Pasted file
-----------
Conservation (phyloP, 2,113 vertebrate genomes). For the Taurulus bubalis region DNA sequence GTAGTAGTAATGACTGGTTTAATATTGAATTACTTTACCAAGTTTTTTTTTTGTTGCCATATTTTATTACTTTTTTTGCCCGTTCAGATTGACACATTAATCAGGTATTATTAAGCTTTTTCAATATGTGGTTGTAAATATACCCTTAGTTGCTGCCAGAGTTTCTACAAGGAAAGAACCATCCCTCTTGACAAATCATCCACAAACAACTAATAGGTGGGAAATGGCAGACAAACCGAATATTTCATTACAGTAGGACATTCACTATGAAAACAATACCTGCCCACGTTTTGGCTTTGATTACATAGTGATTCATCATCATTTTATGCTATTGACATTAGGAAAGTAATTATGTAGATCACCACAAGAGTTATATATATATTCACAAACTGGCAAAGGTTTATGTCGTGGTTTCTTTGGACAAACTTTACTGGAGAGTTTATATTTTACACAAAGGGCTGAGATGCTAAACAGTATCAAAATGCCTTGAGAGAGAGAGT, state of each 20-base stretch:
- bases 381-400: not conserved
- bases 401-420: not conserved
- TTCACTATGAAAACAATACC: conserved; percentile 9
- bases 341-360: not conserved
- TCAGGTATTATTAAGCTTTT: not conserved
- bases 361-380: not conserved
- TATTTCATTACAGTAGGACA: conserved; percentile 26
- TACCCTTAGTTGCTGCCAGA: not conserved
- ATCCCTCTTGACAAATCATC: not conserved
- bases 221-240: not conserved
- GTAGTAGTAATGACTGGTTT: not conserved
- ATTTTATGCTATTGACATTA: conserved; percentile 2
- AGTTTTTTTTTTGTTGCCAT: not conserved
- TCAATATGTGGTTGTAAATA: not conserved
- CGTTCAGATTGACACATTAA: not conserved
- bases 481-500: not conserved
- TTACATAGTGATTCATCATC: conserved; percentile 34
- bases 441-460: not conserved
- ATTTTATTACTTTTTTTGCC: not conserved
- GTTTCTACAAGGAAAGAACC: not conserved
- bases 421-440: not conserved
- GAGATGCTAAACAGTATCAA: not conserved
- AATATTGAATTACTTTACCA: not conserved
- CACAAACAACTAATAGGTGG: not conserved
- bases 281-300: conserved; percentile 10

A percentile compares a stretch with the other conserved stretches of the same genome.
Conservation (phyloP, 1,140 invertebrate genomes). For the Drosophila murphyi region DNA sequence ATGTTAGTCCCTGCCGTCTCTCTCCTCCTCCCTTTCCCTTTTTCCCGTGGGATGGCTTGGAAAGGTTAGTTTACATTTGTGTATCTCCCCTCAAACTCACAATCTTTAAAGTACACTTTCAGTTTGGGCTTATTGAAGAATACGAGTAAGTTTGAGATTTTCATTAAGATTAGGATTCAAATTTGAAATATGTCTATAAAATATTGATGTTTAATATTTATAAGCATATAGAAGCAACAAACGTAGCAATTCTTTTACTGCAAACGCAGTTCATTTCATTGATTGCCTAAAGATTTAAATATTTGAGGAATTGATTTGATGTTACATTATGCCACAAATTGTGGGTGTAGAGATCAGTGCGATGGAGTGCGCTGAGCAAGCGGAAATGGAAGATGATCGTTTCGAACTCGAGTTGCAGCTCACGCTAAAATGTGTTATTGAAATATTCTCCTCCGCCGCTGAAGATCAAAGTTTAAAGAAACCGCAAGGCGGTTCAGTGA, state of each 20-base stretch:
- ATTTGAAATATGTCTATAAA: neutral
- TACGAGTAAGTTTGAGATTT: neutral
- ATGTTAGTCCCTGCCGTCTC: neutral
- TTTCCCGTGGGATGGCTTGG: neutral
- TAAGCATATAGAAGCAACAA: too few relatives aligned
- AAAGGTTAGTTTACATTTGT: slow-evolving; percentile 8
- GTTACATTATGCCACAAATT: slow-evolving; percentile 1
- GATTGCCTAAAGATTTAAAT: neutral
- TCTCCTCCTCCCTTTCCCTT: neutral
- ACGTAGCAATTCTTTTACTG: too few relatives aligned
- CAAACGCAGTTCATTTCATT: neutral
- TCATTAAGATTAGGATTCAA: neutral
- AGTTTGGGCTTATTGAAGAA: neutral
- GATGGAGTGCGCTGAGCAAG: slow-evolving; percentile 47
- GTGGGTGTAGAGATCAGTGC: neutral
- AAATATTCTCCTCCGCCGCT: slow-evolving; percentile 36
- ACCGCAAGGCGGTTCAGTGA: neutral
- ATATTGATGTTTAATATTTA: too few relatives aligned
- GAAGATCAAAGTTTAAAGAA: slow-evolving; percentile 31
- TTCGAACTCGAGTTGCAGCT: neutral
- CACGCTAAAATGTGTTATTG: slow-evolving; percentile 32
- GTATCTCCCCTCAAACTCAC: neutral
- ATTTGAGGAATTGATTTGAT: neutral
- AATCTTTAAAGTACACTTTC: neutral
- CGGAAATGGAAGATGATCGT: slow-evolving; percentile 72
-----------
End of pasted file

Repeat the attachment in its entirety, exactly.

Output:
Conservation (phyloP, 2,113 vertebrate genomes). For the Taurulus bubalis region DNA sequence GTAGTAGTAATGACTGGTTTAATATTGAATTACTTTACCAAGTTTTTTTTTTGTTGCCATATTTTATTACTTTTTTTGCCCGTTCAGATTGACACATTAATCAGGTATTATTAAGCTTTTTCAATATGTGGTTGTAAATATACCCTTAGTTGCTGCCAGAGTTTCTACAAGGAAAGAACCATCCCTCTTGACAAATCATCCACAAACAACTAATAGGTGGGAAATGGCAGACAAACCGAATATTTCATTACAGTAGGACATTCACTATGAAAACAATACCTGCCCACGTTTTGGCTTTGATTACATAGTGATTCATCATCATTTTATGCTATTGACATTAGGAAAGTAATTATGTAGATCACCACAAGAGTTATATATATATTCACAAACTGGCAAAGGTTTATGTCGTGGTTTCTTTGGACAAACTTTACTGGAGAGTTTATATTTTACACAAAGGGCTGAGATGCTAAACAGTATCAAAATGCCTTGAGAGAGAGAGT, state of each 20-base stretch:
- bases 381-400: not conserved
- bases 401-420: not conserved
- TTCACTATGAAAACAATACC: conserved; percentile 9
- bases 341-360: not conserved
- TCAGGTATTATTAAGCTTTT: not conserved
- bases 361-380: not conserved
- TATTTCATTACAGTAGGACA: conserved; percentile 26
- TACCCTTAGTTGCTGCCAGA: not conserved
- ATCCCTCTTGACAAATCATC: not conserved
- bases 221-240: not conserved
- GTAGTAGTAATGACTGGTTT: not conserved
- ATTTTATGCTATTGACATTA: conserved; percentile 2
- AGTTTTTTTTTTGTTGCCAT: not conserved
- TCAATATGTGGTTGTAAATA: not conserved
- CGTTCAGATTGACACATTAA: not conserved
- bases 481-500: not conserved
- TTACATAGTGATTCATCATC: conserved; percentile 34
- bases 441-460: not conserved
- ATTTTATTACTTTTTTTGCC: not conserved
- GTTTCTACAAGGAAAGAACC: not conserved
- bases 421-440: not conserved
- GAGATGCTAAACAGTATCAA: not conserved
- AATATTGAATTACTTTACCA: not conserved
- CACAAACAACTAATAGGTGG: not conserved
- bases 281-300: conserved; percentile 10

A percentile compares a stretch with the other conserved stretches of the same genome.
Conservation (phyloP, 1,140 invertebrate genomes). For the Drosophila murphyi region DNA sequence ATGTTAGTCCCTGCCGTCTCTCTCCTCCTCCCTTTCCCTTTTTCCCGTGGGATGGCTTGGAAAGGTTAGTTTACATTTGTGTATCTCCCCTCAAACTCACAATCTTTAAAGTACACTTTCAGTTTGGGCTTATTGAAGAATACGAGTAAGTTTGAGATTTTCATTAAGATTAGGATTCAAATTTGAAATATGTCTATAAAATATTGATGTTTAATATTTATAAGCATATAGAAGCAACAAACGTAGCAATTCTTTTACTGCAAACGCAGTTCATTTCATTGATTGCCTAAAGATTTAAATATTTGAGGAATTGATTTGATGTTACATTATGCCACAAATTGTGGGTGTAGAGATCAGTGCGATGGAGTGCGCTGAGCAAGCGGAAATGGAAGATGATCGTTTCGAACTCGAGTTGCAGCTCACGCTAAAATGTGTTATTGAAATATTCTCCTCCGCCGCTGAAGATCAAAGTTTAAAGAAACCGCAAGGCGGTTCAGTGA, state of each 20-base stretch:
- ATTTGAAATATGTCTATAAA: neutral
- TACGAGTAAGTTTGAGATTT: neutral
- ATGTTAGTCCCTGCCGTCTC: neutral
- TTTCCCGTGGGATGGCTTGG: neutral
- TAAGCATATAGAAGCAACAA: too few relatives aligned
- AAAGGTTAGTTTACATTTGT: slow-evolving; percentile 8
- GTTACATTATGCCACAAATT: slow-evolving; percentile 1
- GATTGCCTAAAGATTTAAAT: neutral
- TCTCCTCCTCCCTTTCCCTT: neutral
- ACGTAGCAATTCTTTTACTG: too few relatives aligned
- CAAACGCAGTTCATTTCATT: neutral
- TCATTAAGATTAGGATTCAA: neutral
- AGTTTGGGCTTATTGAAGAA: neutral
- GATGGAGTGCGCTGAGCAAG: slow-evolving; percentile 47
- GTGGGTGTAGAGATCAGTGC: neutral
- AAATATTCTCCTCCGCCGCT: slow-evolving; percentile 36
- ACCGCAAGGCGGTTCAGTGA: neutral
- ATATTGATGTTTAATATTTA: too few relatives aligned
- GAAGATCAAAGTTTAAAGAA: slow-evolving; percentile 31
- TTCGAACTCGAGTTGCAGCT: neutral
- CACGCTAAAATGTGTTATTG: slow-evolving; percentile 32
- GTATCTCCCCTCAAACTCAC: neutral
- ATTTGAGGAATTGATTTGAT: neutral
- AATCTTTAAAGTACACTTTC: neutral
- CGGAAATGGAAGATGATCGT: slow-evolving; percentile 72